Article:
And then it did. Esteban Ocon pulled off at the inside of turn two in lap 43 – a shame for the Alpine driver as he was celebrating his 27th birthday and was in the middle of a very impressive drive. The virtual safety car was deployed, and the Red Bull drivers were left unable to overtake at the back of the grid. Mercedes, however, took the chance to double stack and managed it perfectly. They rejoined just behind Leclerc in fourth and were gaining quickly. Alonso, however, was also apparently hit by whatever curse was plaguing the Red Bull drivers – he had a terrible pit stop, exiting in last place.

Lawson continued to impress further down the field. Verstappen had risen to ninth just behind the Kiwi driver, finding a miraculous boost of speed on his new medium tyres. The two were battling for position, and while Verstappen did eventually overtake, Lawson did not make it easy for him. The 21-year-old put up a fantastic fight against the two-time world champion and after booting Verstappen out of Q3, he was not going to let his place go easily.

By lap 53, Russell had closed in on Leclerc and managed to get past him at turn 14. Hamilton did the same and was seemingly going even quicker than his Mercedes teammate. However, it was unlikely he was going to be allowed to pass Russell – with so few laps left of the race, Russell was not going to be denied a podium or potential win.

By lap 59, the top four drivers (Sainz, Norris, Russell and Hamilton) were all in it for the win. However, those reminiscent of the Carlando McLaren days were given a treat during these final few laps. Sainz deliberately gave Norris DRS so that the McLaren could stay ahead of the two Mercedes behind him, meaning that Norris was protected from the speedy drivers behind him by keeping close to Sainz, and Sainz had his lead protected from Russell and Hamilton going faster on newer tyres behind. This is genuinely one of the most genius bits of driving I have seen all season, and it made me very happy to see Carlando being revived once more.

By the final lap, it seemed as though any one of the top four drivers could take the win. Russell and Hamilton looked extremely strong, but the allegiance of the drivers in front made it nearly impossible for them to get past. It seemed as though it was going to be a third place finish for Russell and a fourth for Hamilton.

Then disaster struck. At turn 10 of the final lap, Russell clipped the side on the way in and drove off into the wall ahead. This was heart-breaking – Russell had been driving so strongly for the whole race, at many stages looking as though he was going to take the win, but he was left with a pointless finish at the very last moment.

The top three drivers stormed around the track and past the chequered flag, with Sainz taking the victory, Norris second and Hamilton third. Leclerc finished fourth, and Verstappen – rather impressively may I add – came home with a fifth. Gasly made up for his teammate’s retirement with a strong sixth place finish, and Piastri pulled a blinder by making up 10 places to seventh. Lawson performed extremely well and finished in ninth, scoring more points than any other AlphaTauri driver this season, and Magnussen came in 10th. Sainz was named Driver of the Day and Hamilton took the fastest lap.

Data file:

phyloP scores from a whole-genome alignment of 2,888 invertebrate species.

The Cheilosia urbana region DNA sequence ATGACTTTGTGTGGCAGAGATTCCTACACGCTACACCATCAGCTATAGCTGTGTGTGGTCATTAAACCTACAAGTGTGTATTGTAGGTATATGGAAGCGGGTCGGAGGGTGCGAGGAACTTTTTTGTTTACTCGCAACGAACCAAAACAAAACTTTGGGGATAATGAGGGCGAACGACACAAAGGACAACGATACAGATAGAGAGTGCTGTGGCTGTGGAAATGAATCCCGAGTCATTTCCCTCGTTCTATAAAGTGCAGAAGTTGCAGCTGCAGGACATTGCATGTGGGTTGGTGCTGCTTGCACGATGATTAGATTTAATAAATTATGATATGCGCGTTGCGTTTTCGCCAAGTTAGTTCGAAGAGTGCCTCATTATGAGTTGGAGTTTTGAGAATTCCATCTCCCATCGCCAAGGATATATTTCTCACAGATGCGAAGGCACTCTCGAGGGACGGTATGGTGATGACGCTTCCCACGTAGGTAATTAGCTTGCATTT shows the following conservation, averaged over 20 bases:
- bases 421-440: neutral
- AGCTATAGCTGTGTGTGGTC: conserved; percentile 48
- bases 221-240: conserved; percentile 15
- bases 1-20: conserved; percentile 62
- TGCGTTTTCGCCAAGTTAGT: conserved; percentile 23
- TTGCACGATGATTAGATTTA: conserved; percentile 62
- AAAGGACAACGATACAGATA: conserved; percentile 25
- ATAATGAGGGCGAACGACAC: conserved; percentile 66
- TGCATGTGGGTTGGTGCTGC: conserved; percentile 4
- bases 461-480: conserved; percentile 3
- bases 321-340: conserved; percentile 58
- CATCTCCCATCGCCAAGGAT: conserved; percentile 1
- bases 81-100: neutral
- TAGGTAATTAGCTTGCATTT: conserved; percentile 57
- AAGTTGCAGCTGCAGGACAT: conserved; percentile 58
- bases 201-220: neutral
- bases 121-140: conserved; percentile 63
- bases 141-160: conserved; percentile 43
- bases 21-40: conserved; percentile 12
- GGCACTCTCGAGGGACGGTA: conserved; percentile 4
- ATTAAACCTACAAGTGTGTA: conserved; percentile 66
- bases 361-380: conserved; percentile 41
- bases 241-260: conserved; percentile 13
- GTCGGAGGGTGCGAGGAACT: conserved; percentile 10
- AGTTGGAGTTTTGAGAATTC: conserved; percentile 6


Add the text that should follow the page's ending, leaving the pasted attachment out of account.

This race was an absolute rollercoaster to watch. The first 40 or so laps were not particularly eventful, with most of the action being among the drivers nearer the back of the pack. However, this was still entertaining to watch – I was interested in how Lawson would perform, as well as other new drivers such as Sargeant, and how their performances would affect the 2024 grid line-up. It’s disappointing that Lawson doesn’t yet have a seat for 2024, but seeing him on the grid in 2025 would be fantastic and well deserved.

I was also hugely impressed by Piastri’s drive – after a pretty disastrous qualifying, he was able to come back to make a solid points finish despite not having the same upgrades as his McLaren teammate. It seems only right that his contract has been extended to 2026. Verstappen’s recovery was also extremely notable – he seemed to find huge amounts of pace when he changed onto medium tyres, and proved that he was not completely out of the game – he isn’t leading the season by 151 points for nothing.

However, in my opinion, the best performance of this Grand Prix was that of Carlos Sainz. His fantastic qualifying sessions put him in the best possible position for the main race, and he managed to keep the lead until the very end. He drove brilliantly, and also delivered probably one of the coldest team radio messages ever – when told that Norris was 0.8s behind with DRS, he replied “Yeah, it’s on purpose.” And as if that wasn’t good enough, our ears were blessed once more after the chequered flag with him singing his theme song, Smooth Operator, and saying “first smooth operation in Ferrari”.

In his post-race interview, Carlos said “We brought it home, that was the best feeling. I’m over the moon right now.” As he should be – this race gave us everything we needed: rookies performing well, some masterful driving and the first non-Red Bull victory of the 2023 season.